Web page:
Thursday, February 24, 2011
In the novel Brave New World, Bernard, a stunted, recalcitrant member of the alpha class, laments his decision to bed his luscious co-worker Lenina. This is a predicament, mind you, that not many men would mind having, but Bernard inhabits a world in which people are conditioned from childhood to conform. Everyone belongs to everyone in Bernard's world. Independence and ambition are scorned, whereas immediate gratification is encouraged and any unpleasant emotions suppressed by drug use. All in the name of maintaining a base of happy workers.
Does any of this sound familiar?
Bernard confesses his thoughts to Lenina the following afternoon in a tirade against the conditioning, the programming, they've experienced all their lives. "'I want to know what passion is,' she heard him saying. 'I want to feel something strongly.'"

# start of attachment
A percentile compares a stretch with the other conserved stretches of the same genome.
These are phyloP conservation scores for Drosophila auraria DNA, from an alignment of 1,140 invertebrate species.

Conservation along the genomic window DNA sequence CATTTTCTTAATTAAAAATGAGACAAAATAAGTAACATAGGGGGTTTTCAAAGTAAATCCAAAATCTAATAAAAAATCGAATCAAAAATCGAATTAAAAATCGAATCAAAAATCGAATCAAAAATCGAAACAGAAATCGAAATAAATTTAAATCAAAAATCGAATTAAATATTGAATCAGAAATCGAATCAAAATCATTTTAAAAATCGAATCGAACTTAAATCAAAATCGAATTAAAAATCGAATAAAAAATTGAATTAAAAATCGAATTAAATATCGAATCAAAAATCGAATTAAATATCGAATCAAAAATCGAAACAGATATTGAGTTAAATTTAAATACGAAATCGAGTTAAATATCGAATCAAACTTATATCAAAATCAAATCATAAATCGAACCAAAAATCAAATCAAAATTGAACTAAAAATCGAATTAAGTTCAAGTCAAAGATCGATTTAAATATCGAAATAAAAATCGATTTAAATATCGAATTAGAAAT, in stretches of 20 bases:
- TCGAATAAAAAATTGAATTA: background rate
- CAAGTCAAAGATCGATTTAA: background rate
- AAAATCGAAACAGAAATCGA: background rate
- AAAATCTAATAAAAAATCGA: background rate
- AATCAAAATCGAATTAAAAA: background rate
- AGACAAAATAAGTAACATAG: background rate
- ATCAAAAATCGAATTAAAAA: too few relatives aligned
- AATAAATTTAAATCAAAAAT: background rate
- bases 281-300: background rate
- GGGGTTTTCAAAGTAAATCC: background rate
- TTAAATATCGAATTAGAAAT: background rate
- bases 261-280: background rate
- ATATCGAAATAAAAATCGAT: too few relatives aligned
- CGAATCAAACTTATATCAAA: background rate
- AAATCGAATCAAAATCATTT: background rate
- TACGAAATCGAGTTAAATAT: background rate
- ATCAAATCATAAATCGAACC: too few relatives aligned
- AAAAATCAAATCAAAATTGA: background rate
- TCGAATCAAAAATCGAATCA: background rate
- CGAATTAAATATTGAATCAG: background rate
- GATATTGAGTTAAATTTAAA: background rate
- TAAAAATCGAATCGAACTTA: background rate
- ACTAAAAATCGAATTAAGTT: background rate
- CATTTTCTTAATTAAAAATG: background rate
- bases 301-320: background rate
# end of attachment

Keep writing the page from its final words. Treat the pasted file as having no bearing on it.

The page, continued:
Let me ask you this, in light of this literary reference: have you felt like you've programmed yourself to run? Like the passion is gone, leaving nothing to do but stumble about South Jersey like a drugged up automaton in a brave new world? I find myself going into this marathon next month with a distinct lack of passion, and it's killing me. I'm not even signed up yet, because after so many lackluster runs this winter, I don't even know if I can complete a marathon at this point without hurting myself. I couldn't even get myself out the door tonight. I ate Chinese food instead.
My favorite marathon quote: "If people were possessed by reason, running marathons would not work. But we are not creatures of reason. We are creatures of passion." - Noel Carroll
I have felt passion countless times in my life, most notably last fall when I concentrated every fiber of my being into qualifying for Boston and watched it pay off. Is it wrong to expect passion with each footfall, each fleeting strike of the pavement? Is it wrong to assume the passion is gone in the middle of a dull stretch of winter? Should I stop reading Aldous Huxley?